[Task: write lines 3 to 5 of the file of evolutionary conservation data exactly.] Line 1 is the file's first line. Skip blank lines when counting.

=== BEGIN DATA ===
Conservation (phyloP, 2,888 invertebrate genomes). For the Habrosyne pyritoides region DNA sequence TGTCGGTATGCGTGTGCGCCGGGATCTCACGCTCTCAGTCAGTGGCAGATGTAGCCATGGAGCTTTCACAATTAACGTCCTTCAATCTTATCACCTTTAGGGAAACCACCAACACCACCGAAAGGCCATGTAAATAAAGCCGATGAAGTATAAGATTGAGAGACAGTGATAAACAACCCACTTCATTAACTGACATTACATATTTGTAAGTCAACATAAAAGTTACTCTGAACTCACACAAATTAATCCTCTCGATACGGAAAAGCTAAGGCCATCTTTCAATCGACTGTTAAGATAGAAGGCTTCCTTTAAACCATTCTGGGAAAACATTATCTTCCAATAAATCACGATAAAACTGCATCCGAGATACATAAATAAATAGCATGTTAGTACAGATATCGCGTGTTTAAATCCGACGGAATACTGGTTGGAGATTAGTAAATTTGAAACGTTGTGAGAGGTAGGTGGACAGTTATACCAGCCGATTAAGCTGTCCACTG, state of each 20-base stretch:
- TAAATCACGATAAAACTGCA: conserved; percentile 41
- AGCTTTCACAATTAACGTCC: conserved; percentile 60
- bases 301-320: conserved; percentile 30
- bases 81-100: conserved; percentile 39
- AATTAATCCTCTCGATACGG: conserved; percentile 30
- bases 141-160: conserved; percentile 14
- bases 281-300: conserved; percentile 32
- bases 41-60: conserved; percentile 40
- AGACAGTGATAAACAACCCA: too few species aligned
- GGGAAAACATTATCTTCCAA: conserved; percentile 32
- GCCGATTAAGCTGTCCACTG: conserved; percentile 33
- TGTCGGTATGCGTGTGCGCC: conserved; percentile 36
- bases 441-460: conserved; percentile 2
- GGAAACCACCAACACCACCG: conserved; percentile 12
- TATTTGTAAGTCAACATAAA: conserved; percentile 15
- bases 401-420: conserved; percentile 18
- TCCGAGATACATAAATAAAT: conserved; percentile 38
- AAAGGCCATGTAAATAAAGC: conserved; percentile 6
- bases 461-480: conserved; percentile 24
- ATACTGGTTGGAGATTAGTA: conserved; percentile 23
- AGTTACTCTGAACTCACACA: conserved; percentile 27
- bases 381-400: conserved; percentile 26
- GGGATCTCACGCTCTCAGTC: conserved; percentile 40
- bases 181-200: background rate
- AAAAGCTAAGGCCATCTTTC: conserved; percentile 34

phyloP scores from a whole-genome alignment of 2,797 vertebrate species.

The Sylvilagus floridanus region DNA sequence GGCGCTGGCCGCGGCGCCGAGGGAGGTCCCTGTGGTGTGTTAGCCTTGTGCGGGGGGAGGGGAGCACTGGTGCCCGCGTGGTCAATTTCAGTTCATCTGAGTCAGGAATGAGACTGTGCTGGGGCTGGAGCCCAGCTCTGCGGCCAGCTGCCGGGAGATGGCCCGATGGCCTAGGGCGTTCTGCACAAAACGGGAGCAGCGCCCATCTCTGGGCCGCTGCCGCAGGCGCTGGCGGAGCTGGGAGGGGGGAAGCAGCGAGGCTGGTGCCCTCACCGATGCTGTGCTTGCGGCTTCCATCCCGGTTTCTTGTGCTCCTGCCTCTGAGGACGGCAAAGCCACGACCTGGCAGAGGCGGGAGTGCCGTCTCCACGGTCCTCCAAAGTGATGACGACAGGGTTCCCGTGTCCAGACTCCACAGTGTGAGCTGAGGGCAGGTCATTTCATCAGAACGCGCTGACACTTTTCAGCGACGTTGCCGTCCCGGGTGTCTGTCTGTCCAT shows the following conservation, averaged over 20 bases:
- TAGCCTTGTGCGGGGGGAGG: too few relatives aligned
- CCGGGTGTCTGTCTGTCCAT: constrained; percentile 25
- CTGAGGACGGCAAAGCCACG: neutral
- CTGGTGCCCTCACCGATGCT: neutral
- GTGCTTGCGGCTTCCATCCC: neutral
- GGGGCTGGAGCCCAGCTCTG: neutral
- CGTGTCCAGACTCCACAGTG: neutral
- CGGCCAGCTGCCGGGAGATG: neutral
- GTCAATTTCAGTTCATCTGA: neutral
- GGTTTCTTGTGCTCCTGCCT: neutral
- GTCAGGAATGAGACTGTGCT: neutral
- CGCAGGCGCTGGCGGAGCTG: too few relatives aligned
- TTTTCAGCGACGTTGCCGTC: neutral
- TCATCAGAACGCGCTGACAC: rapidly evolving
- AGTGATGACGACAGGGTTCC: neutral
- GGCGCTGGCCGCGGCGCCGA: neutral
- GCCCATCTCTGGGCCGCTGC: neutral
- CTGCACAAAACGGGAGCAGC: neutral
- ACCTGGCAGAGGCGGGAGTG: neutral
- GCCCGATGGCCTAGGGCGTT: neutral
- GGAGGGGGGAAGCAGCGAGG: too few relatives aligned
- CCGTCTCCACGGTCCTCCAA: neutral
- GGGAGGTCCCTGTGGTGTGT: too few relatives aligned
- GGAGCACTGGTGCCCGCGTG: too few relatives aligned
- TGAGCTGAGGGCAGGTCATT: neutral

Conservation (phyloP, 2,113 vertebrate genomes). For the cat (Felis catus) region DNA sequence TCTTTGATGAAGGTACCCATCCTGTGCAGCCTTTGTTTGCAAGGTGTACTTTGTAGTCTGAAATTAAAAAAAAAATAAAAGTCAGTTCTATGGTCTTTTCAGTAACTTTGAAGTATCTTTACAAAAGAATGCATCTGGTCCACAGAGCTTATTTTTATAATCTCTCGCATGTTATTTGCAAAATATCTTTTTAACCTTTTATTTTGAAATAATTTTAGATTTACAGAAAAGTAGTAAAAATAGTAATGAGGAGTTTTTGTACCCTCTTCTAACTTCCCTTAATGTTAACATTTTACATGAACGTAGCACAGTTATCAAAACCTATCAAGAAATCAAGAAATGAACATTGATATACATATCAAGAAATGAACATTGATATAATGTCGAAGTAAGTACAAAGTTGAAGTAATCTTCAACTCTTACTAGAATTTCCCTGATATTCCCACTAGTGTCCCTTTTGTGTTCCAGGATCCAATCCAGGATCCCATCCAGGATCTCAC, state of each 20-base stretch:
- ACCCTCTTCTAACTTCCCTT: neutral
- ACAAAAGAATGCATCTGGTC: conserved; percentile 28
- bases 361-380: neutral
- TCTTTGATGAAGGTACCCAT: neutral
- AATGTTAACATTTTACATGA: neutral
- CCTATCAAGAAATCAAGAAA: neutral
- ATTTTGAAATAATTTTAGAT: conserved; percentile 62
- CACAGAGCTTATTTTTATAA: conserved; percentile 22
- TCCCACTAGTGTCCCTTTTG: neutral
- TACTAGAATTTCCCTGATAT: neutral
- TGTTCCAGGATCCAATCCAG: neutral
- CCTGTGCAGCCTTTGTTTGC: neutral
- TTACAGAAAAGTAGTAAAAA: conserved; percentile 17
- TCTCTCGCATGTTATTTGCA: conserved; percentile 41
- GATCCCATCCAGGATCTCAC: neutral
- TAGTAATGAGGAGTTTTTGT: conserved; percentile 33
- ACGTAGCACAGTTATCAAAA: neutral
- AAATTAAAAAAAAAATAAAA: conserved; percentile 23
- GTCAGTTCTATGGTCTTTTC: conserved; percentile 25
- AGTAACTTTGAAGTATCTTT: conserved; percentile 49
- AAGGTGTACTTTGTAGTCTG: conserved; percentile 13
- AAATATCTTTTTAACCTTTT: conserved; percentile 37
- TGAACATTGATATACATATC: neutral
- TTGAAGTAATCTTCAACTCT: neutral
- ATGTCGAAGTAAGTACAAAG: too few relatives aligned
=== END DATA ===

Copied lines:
- AGCTTTCACAATTAACGTCC: conserved; percentile 60
- bases 301-320: conserved; percentile 30
- bases 81-100: conserved; percentile 39